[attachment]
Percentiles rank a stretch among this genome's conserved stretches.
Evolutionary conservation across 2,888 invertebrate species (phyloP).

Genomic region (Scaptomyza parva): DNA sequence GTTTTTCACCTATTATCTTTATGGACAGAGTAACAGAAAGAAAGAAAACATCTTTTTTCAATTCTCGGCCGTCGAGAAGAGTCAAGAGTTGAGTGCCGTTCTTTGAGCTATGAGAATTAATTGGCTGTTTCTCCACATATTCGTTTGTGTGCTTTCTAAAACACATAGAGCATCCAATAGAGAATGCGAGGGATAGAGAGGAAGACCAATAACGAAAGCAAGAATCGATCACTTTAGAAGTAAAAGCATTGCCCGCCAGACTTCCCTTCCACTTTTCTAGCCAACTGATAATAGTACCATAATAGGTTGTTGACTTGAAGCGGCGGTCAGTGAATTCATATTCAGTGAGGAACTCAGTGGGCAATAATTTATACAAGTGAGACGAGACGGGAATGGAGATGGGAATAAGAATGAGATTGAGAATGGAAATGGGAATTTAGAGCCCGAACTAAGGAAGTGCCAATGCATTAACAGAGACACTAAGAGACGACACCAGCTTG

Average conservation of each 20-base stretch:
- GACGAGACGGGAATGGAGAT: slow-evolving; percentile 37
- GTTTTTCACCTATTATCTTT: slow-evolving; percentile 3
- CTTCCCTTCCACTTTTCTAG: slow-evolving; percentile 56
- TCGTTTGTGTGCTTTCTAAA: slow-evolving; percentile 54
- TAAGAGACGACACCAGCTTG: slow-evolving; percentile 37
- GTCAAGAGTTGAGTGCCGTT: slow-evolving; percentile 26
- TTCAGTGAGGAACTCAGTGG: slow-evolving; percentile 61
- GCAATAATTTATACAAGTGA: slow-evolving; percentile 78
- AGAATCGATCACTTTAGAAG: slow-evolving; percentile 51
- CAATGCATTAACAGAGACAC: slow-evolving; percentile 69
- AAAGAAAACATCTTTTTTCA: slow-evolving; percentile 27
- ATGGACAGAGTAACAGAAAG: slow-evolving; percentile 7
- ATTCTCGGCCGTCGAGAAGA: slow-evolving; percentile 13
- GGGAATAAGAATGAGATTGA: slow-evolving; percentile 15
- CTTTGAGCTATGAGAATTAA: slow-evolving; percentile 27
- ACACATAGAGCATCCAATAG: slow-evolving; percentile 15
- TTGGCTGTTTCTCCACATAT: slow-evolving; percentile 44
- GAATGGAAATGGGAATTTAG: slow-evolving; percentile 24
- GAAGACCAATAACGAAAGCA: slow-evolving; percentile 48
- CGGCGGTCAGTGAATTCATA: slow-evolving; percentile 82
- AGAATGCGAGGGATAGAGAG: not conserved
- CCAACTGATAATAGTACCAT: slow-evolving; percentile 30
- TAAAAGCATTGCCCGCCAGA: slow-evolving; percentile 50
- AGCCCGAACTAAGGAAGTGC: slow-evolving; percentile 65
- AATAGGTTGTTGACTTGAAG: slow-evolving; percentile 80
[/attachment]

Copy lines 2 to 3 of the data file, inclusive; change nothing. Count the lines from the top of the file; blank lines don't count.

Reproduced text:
Evolutionary conservation across 2,888 invertebrate species (phyloP).

Genomic region (Scaptomyza parva): DNA sequence GTTTTTCACCTATTATCTTTATGGACAGAGTAACAGAAAGAAAGAAAACATCTTTTTTCAATTCTCGGCCGTCGAGAAGAGTCAAGAGTTGAGTGCCGTTCTTTGAGCTATGAGAATTAATTGGCTGTTTCTCCACATATTCGTTTGTGTGCTTTCTAAAACACATAGAGCATCCAATAGAGAATGCGAGGGATAGAGAGGAAGACCAATAACGAAAGCAAGAATCGATCACTTTAGAAGTAAAAGCATTGCCCGCCAGACTTCCCTTCCACTTTTCTAGCCAACTGATAATAGTACCATAATAGGTTGTTGACTTGAAGCGGCGGTCAGTGAATTCATATTCAGTGAGGAACTCAGTGGGCAATAATTTATACAAGTGAGACGAGACGGGAATGGAGATGGGAATAAGAATGAGATTGAGAATGGAAATGGGAATTTAGAGCCCGAACTAAGGAAGTGCCAATGCATTAACAGAGACACTAAGAGACGACACCAGCTTG